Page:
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4 Vulnerabilities of Systems for Sensing, Communication, and Control The operation of a modern electric power system depends While the committee is unaware of any successful hostile on complex systems of sensors and automated and manual cyber attack on the systems that control the operation of a controls, all of which are tied together through communica- power system, the risks posed by such attacks are sufficiently tion systems. While the direct physical destruction of gen- large to warrant serious consideration, continued improve- erators, substations, or power lines may be the most obvious ment of key systems, and high levels of vigilance includ- strategy for causing blackouts, activities that compromise the ing careful attention to personnel training and operational operation of sensors, communication, and control systems by procedures. spoofing, jamming, or sending improper commands could EPRI has conducted a survey of electric utilities to iden- also disrupt the system, cause blackouts, and in some cases tify their concerns about grid security, cyber security, and result in physical damage to key system components. Hack- communications security (EPRI, 2000). Figure 4.1 ranks ing and cyber attacks are becoming increasingly common. the perceived threats to utility control centers. The most Most early communication and control systems used in likely threats identified were bypassing controls, integrity the operation of the electric power system were carefully violations, and authorization violations, with 40 percent of isolated from the outside world, and were separate from other respondents rating the seriousness of each as either a 5 or a 4 systems such as corporate enterprise computing. However, on a scale of 0 to 5. Concern about the potential threats gener- economic pressures created incentives for utilities to make ally increased as the size of the utility peak load increased. greater use of commercially available communications and other equipment that was not originally designed with secu- SENSING, COMMUNICATION, AND CONTROL rity in mind. Unfortunately, from a security perspective, such SUBSYSTEMS interconnections with office and electronic business systems through other layers of communications have created vulner- Functions of Sensing, Communication, and Control abilities. While this problem is now well understood in the Elements of a Typical Power System industry and corrective actions are being taken, the industry is still in a transition period during which some control Figure 4.2 provides a simplified schematic diagram of systems have been inadvertently exposed to access from the the sensing, communication, and control elements of a mod- Internet, intranets, and remote dial-up capabilities that are ern power system. The elements of the system depicted in vulnerable to cyber intrusions. Figure 4.2 are defined and described below. Further details Many elements of the distributed control systems now in on the operation of many of these elements are provided in use in power systems are also used in a variety of applications Chapter 6. in process control, manufacturing, chemical process controls and refineries, transportation, and other critical infrastructure Energy Management System sectors and hence vulnerable to similar modes of attack. Dozens of communication and cyber security intrusions, as The objective of the Emergency Management System well as penetration red-team attacks, have been conducted (EMS) is to analyze the real-time measurements gathered by DOE, EPRI, electric utilities, commercial security consul- by the supervisory control and data acquisition (SCADA) tants, and others. These "attacks" have uncovered a variety of system (see next paragraph) to determine the reliability of the cyber vulnerabilities including unauthorized access, penetra- present operating condition of the grid, to alert the operators tion, and hijacking of control. to any vulnerabilities to possible disturbances (contingen- 38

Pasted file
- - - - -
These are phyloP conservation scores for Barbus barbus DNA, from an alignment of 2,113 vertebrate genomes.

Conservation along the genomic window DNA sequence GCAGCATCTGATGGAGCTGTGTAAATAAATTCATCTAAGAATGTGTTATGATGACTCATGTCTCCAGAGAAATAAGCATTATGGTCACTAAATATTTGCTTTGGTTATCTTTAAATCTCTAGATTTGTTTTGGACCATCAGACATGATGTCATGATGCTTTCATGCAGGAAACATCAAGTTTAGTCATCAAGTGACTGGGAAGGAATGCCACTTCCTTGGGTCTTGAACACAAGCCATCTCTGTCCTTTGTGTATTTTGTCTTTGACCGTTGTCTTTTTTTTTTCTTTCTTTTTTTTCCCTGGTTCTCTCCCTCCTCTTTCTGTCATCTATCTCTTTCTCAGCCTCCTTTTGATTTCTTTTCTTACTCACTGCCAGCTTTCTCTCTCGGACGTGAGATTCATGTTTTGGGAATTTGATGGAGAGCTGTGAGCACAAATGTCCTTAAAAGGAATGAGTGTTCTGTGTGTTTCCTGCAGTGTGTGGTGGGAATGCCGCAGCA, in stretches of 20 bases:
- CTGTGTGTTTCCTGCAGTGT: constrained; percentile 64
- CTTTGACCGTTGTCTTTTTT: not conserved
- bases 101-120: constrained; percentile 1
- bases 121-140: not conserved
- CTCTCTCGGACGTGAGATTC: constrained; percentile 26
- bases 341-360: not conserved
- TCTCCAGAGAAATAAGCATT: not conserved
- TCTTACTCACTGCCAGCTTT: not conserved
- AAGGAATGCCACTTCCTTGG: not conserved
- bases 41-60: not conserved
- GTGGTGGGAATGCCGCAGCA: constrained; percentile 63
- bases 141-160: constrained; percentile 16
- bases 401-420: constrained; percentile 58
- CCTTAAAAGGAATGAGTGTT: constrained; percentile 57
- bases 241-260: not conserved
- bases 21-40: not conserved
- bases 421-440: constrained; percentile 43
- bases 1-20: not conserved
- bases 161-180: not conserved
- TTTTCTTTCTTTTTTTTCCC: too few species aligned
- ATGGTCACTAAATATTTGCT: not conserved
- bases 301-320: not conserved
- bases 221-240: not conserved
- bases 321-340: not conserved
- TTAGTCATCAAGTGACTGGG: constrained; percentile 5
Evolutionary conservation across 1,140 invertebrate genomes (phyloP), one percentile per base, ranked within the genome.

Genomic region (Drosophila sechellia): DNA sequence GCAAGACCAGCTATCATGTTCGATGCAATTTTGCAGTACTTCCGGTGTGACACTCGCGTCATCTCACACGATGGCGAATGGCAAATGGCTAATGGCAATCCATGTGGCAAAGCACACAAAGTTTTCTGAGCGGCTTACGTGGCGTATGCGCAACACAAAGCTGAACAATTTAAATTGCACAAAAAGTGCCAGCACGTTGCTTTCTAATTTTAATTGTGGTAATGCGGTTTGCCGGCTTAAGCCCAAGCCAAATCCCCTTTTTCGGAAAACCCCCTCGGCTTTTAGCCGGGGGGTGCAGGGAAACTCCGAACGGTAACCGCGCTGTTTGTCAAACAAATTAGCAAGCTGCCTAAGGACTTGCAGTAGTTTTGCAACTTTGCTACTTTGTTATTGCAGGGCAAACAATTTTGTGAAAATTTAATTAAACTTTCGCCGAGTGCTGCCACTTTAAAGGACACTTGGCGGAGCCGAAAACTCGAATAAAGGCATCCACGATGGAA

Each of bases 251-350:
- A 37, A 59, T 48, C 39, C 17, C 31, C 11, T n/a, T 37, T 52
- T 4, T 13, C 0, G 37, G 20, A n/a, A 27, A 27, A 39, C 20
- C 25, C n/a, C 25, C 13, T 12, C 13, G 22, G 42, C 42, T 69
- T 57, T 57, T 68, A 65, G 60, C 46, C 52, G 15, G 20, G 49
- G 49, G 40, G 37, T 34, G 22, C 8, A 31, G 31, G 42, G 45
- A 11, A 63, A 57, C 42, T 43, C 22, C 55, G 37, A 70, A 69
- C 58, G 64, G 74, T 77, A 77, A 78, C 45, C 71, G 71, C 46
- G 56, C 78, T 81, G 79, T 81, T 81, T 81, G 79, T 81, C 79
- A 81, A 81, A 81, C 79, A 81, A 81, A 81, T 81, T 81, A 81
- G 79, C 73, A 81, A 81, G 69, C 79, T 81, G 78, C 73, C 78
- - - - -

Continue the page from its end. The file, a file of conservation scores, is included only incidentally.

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VULNERABILITIES OF SYSTEMS FOR SENSING, COMMUNICATION, AND CONTROL 39 cies), and to calculate possible operational changes that could improve the operational condition (i.e., more optimized in terms of cost and less vulnerable to contingencies). A very important automatic function of an EMS is automatic genera- tion control (AGC), which involves measurements of system frequency interchange power flows, and power plant outputs to regulate system frequency and net power interchange via commands sent to power plants. An EMS always works in concert with a SCADA system, with the SCADA as the front-end component connected directly to the grid and the EMS as the back-end component with the heavy compu- tational capabilities; this combination is referred to as the EMS-SCADA (or just EMS) or simply, the control center. Communication connections between EMSs in neighboring grids are common for the exchange of data describing the NOTES: real-time conditions in the nearby interconnected system. Authorization violation: Access by an entity that lacks the proper More details on EMSs and their use in systems monitoring access rights. FIGURE 4.1 and control are provided in Chapter 6 of this report. Bypassing controls: Exploitation of system flaws or weaknesses by an authorized user in order to acquire unauthorized privileges. Supervisory Control and Data Acquisition Denial of service: Deliberate impedance of legitimate access to information. SCADA systems provide three critical functions in Eavesdropping: Acquisition of information flows, sometimes by the operation of an electric power system: data acquisi- "listening" to radio or wireline transmissions, sometimes by analyz- tion, supervisory control, and alarm display. It consists of ing traffic on a local area network. computers and display units with appropriate applications Illegitimate use: knowingly or unknowingly intruding on system software, and is connected by a communications system to resources. remote terminal units (RTUs) placed at substations that col- lect data and perform control of electrical system devices. Indiscretion: Indiscriminate opening of information files and so on. The SCADA system polls the RTUs periodically to gather Information leakage: Unintentional provision of information to a the real-time measurement data from all the substations disguised third party. and sends out control signals to the RTUs to control spe- Integrity violation: Messages and the computer infrastructure cific equipment. These supervisory control signals can be subjected to unauthorized modification or destruction. automatically generated by the SCADA computers or be Intercept/alter: Intercepting and altering information flows, usu- manually initiated by the operator. The controls can be for ally by accessing databases and modifying data. operations of many types, such as the opening and closing Masquerade: Posing as an authorized user on a network, the most of circuit breakers and the adjustment of control set points common method used by hackers to gain access to networks, often for transformer taps, generation of unit power outputs and enabled by having other users' passwords. A masquerader can voltage levels, DC transmission line flows, and so on. (It view secret information, alter or destroy data, use unauthorized should be pointed out that SCADA is a generic name for this resources, and deny legitimate users access to services. class of equipment, which is used for similar applications in Replay: Use of information previously captured without necessar- many industries, including natural gas pipeline transmission ily knowing what it means. and chemical plants.) Repudiation: Denial by an entity that it undertook some action Most power system legacy SCADA systems operate in a such as sending a message or receiving information. several-second sample or polling rate. A separate SCADA Spoof: Occurs when a user or application believes it is using one of system may be used for AGC. Modern SCADA systems may the legitimate computer services, while actually performing some be networked using private Internet protocols, and may use different function. faster sampling rates. FIGURE 4.1 Perceived threats to power system control centers as reported in a survey of electric utilities conducted by EPRI in 2000. Remote Terminal Unit SOURCE: Adapted from EPRI (2000). RTUs are special-purpose microprocessor-based elements that are located at substations or power stations to interface with all the substation equipment. An RTU is connected to the SCADA system through a communication channel that